“As long as we’re getting things out on the table, so to speak,” he said, calling her attention back to their little space in the corner—it was so weird to hear him talk. “I’m not doing it on my own either.”

He turned his head and caught her with his eyes.

She froze, locked by the intensity of his stare. His eyes were stark and cold, the concentrated green of pale jade. Outlined in smudged black kohl, those eyes focused on her, unblinking through the feathery strands of his jet-black hair, and it was like being watched through a cage by a complacent and calculating cat.

Discomfort welled in her, thick and black as an oil spring.

Who was this guy and what was his royal problem? Her gaze flicked briefly to the small metal loop that hugged one corner of his bottom lip.

He blinked once, then slowly lifted one hand and crooked a beckoning finger at her.

Isobel hesitated but then as though spellbound to obey, she found herself leaning in.

“What are you staring at?” he whispered.

She drew back, her face going hot. She swiveled away from him and put her hand in the air. Mayday, Swanson. Do you read me?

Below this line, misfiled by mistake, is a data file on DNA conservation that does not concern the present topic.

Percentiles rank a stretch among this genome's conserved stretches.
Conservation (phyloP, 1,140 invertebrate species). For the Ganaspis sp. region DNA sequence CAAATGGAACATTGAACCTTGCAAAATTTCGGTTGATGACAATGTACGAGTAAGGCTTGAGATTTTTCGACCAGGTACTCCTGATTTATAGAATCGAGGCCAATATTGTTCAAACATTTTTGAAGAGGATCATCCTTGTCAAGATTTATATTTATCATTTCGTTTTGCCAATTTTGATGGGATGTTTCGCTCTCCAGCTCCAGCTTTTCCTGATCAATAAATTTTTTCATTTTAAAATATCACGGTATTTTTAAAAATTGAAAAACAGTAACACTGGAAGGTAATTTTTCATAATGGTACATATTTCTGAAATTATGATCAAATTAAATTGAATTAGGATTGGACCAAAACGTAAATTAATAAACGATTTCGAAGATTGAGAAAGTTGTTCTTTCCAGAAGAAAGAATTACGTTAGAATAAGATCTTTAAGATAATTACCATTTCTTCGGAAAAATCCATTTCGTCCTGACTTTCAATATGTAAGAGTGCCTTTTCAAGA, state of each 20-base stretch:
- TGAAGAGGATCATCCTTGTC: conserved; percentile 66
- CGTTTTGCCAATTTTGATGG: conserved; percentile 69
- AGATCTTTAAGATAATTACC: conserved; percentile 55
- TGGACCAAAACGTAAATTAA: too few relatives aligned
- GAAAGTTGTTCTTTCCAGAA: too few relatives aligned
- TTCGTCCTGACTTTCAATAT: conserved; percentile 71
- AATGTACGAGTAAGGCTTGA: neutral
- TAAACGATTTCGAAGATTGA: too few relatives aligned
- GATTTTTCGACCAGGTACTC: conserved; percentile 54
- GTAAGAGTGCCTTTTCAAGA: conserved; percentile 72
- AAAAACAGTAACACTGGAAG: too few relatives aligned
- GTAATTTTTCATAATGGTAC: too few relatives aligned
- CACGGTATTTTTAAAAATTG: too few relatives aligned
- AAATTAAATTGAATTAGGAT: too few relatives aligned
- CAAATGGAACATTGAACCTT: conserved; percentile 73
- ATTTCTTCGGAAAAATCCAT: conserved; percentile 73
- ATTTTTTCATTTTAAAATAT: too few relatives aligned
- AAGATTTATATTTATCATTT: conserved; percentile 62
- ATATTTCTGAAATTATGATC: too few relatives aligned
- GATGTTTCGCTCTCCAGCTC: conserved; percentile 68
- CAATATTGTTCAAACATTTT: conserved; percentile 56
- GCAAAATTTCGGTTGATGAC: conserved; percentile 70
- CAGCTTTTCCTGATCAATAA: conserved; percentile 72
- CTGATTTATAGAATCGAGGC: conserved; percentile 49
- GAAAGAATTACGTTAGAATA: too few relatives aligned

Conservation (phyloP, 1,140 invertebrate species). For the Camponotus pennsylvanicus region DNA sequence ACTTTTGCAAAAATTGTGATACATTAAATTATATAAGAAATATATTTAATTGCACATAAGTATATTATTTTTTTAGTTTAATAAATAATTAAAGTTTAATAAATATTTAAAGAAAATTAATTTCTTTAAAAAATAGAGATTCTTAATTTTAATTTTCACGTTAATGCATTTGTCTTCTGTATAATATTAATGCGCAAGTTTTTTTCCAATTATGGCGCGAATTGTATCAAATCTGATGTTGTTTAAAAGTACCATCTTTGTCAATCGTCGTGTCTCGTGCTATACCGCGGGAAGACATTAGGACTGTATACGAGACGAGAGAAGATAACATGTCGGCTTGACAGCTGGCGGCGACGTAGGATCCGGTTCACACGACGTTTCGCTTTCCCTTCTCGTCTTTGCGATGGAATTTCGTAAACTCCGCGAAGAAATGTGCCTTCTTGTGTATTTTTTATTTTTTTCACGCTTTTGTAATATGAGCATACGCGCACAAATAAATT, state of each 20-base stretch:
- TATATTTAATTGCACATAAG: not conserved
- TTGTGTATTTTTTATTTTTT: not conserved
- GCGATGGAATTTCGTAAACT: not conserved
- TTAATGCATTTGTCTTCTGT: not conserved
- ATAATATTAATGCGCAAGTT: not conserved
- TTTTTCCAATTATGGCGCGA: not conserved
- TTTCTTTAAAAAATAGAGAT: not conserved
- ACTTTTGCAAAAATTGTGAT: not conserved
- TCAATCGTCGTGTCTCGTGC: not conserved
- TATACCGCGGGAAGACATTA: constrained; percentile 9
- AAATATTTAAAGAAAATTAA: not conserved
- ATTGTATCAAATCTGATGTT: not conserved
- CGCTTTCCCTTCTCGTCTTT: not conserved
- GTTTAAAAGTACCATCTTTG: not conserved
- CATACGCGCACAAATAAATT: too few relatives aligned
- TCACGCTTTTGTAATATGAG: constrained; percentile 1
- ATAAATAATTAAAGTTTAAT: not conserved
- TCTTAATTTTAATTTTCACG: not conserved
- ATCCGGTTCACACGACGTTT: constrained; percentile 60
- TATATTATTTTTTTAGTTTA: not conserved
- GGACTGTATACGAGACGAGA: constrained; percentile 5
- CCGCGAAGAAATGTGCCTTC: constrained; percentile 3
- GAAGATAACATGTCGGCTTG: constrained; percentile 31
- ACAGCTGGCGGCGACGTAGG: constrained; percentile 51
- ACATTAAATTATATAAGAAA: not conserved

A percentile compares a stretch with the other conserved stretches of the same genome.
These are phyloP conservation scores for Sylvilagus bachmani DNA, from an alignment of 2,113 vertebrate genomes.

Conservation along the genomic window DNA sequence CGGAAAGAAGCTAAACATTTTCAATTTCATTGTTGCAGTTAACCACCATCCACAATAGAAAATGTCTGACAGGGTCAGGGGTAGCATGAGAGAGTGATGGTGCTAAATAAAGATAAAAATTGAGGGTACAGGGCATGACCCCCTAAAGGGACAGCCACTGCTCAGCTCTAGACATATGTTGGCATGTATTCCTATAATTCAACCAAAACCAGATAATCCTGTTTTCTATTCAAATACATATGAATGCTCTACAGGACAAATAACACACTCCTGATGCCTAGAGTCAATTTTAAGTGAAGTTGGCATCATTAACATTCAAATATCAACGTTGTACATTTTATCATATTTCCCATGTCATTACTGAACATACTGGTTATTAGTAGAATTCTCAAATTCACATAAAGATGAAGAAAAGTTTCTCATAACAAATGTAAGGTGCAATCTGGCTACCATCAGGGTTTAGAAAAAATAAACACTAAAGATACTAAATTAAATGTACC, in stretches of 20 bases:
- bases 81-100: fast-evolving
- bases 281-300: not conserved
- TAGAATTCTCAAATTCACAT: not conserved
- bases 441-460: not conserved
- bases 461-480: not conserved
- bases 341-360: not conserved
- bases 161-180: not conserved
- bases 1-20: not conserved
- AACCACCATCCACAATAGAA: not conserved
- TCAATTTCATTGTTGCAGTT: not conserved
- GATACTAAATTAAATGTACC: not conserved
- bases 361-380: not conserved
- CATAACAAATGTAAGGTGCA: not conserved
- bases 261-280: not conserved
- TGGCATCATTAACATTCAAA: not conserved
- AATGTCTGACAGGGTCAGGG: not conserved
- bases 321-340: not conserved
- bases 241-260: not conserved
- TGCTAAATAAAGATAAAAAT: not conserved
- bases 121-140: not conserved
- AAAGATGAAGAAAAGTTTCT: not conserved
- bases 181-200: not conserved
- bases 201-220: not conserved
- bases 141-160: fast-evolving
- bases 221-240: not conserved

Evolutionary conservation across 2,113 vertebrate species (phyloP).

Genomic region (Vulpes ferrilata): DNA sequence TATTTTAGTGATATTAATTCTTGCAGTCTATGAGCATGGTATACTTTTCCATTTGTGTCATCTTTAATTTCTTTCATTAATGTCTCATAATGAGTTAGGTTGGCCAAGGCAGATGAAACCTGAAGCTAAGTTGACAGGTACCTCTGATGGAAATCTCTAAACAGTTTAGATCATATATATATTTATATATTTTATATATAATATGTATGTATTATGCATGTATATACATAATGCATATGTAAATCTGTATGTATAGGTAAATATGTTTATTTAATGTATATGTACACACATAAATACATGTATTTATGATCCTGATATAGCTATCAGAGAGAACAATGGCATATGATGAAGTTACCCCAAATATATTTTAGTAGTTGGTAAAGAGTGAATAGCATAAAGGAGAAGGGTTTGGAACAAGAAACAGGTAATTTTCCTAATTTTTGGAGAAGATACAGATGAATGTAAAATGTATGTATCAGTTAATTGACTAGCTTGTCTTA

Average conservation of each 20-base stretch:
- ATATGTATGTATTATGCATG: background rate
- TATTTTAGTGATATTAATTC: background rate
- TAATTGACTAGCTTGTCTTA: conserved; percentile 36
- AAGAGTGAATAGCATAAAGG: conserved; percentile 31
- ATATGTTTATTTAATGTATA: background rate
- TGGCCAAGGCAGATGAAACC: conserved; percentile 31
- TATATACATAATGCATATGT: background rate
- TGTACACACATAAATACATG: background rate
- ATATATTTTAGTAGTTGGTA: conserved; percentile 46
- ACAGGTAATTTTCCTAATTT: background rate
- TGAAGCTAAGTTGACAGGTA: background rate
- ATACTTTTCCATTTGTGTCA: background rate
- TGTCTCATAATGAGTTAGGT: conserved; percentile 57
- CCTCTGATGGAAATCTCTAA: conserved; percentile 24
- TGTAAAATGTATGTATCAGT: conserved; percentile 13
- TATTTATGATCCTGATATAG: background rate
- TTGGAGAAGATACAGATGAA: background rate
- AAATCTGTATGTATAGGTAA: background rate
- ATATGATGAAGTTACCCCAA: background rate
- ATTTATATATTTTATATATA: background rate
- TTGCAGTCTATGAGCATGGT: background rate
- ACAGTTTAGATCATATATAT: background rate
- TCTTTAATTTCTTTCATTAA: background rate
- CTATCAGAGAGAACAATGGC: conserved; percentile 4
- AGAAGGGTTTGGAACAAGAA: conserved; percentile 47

There came a slow, ominous clink of chains from behind her. Isobel went rigid. She lowered her hand and, looking up, found him towering over her, all tall straightness and stone pale.

She bit back a protest as he took her hand in his. She gawked as one long-fingered hand grasped hers and stared, unblinking, at the black pen that appeared from nowhere and began moving against her skin, the tip as cold and sharp as those eyes.

Oh. My. God. He was writing on her.

She tried to make a noise but couldn’t.

His face remained emotionless as he made small, careful lines with the pen. The steady impression of the ballpoint tickled, creating knots in her stomach.

All she could do was stare at an enormous ring, molded into the shape of a silver dragon, as it snarled at her from his middle finger.

When at last he finished, he released her hand and, with one final almost admonishing stab of that razor gaze, turned away. Grabbing his black book, he slung his beaten leather satchel over one shoulder. “Don’t call after nine,” he said, and tucking the pen behind one ear, strolled out of the classroom.